Red’s Sarra Manning rounds up the great new books to look forward to in May.

The Radio Times asks: how does the BBC series Strike compare to the original JK Rowling novels? 

Reni Eddo-Lodge’s Why I’m No Longer Talking to White People About Race has topped a people’s poll of the books by women that have changed the world.

An overhaul in the way Foyles buys books from publishers is already bearing fruit for the company.

Fake books sold on Amazon could be being used for money laundering.

Publishers hoping to avoid offence are increasingly turning to sensitivity readers. But is this good practice, censorship, or just another way of maintaining privilege?

Elif Batuman spoke to The Guardian about speed-reading The Second Sex, the book that made her cry and how Marie Kondo changed her life.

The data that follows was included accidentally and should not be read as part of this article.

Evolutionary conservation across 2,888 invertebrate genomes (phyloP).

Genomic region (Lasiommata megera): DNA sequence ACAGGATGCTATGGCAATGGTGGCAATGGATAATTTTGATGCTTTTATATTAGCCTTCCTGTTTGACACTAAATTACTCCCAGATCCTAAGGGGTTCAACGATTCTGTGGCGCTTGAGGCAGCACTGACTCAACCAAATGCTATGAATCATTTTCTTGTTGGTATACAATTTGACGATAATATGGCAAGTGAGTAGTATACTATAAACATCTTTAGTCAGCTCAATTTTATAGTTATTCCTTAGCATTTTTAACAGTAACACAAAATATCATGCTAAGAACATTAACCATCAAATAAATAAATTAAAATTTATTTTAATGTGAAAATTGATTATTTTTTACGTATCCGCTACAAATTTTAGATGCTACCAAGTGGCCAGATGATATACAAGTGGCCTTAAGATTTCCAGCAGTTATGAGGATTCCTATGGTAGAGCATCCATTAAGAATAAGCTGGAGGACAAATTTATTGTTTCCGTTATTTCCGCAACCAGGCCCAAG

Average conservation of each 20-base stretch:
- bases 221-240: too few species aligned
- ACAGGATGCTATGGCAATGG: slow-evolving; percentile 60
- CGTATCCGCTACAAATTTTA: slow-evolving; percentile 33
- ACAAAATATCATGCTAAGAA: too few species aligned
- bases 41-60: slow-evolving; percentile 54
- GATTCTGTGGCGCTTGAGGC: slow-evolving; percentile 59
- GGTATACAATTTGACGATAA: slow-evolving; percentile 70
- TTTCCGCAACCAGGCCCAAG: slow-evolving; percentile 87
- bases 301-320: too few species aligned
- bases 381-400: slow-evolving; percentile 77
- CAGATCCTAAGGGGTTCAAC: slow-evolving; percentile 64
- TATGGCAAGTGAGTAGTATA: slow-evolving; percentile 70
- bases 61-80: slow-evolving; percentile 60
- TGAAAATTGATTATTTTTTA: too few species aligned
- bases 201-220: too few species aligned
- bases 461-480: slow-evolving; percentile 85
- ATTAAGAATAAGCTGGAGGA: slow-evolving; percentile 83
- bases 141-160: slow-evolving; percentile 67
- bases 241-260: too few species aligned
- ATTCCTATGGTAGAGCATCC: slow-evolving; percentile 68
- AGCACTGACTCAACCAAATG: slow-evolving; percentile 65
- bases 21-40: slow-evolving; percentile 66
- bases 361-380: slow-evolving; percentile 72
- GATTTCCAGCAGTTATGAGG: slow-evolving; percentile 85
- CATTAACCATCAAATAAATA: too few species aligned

Olivia Laing writes in the Guardian about her love for Derek Jarman’s Modern Nature.

I wrote about using the Enneagram and Myers Briggs to round out my characters in Unscripted.

Among what staff at The Pool are reading this week are Amy Chozick’s Hillary Clinton tell-all, the “gobsmacking and often heartbreaking” How to Survive a Plague and Ponti by Sharlene Teo. The Secret Teacher sounds pretty interesting too!

This week’s Bookseller pictures roundup features the launch of an inclusive children’s publisher and major announcements from the Women’s Prize for Fiction 2018.


American writer Courtney Zoffness has won the 2018 Sunday Times EFG Short Story Award for her short story “Peanuts aren’t nuts”.

Eleanor Oliphant Is Completely Fine by Gail Honeyman is one of three books in the running for the 2018 Desmond Elliott Prize for first-time novelists, alongside Paula Cocozza’s How to Be Human and Preti Taneja’s We That Are Young. Sarah Perry, author of The Essex Serpent, writes about her struggle to be a writer and how winning the prize changed that for her.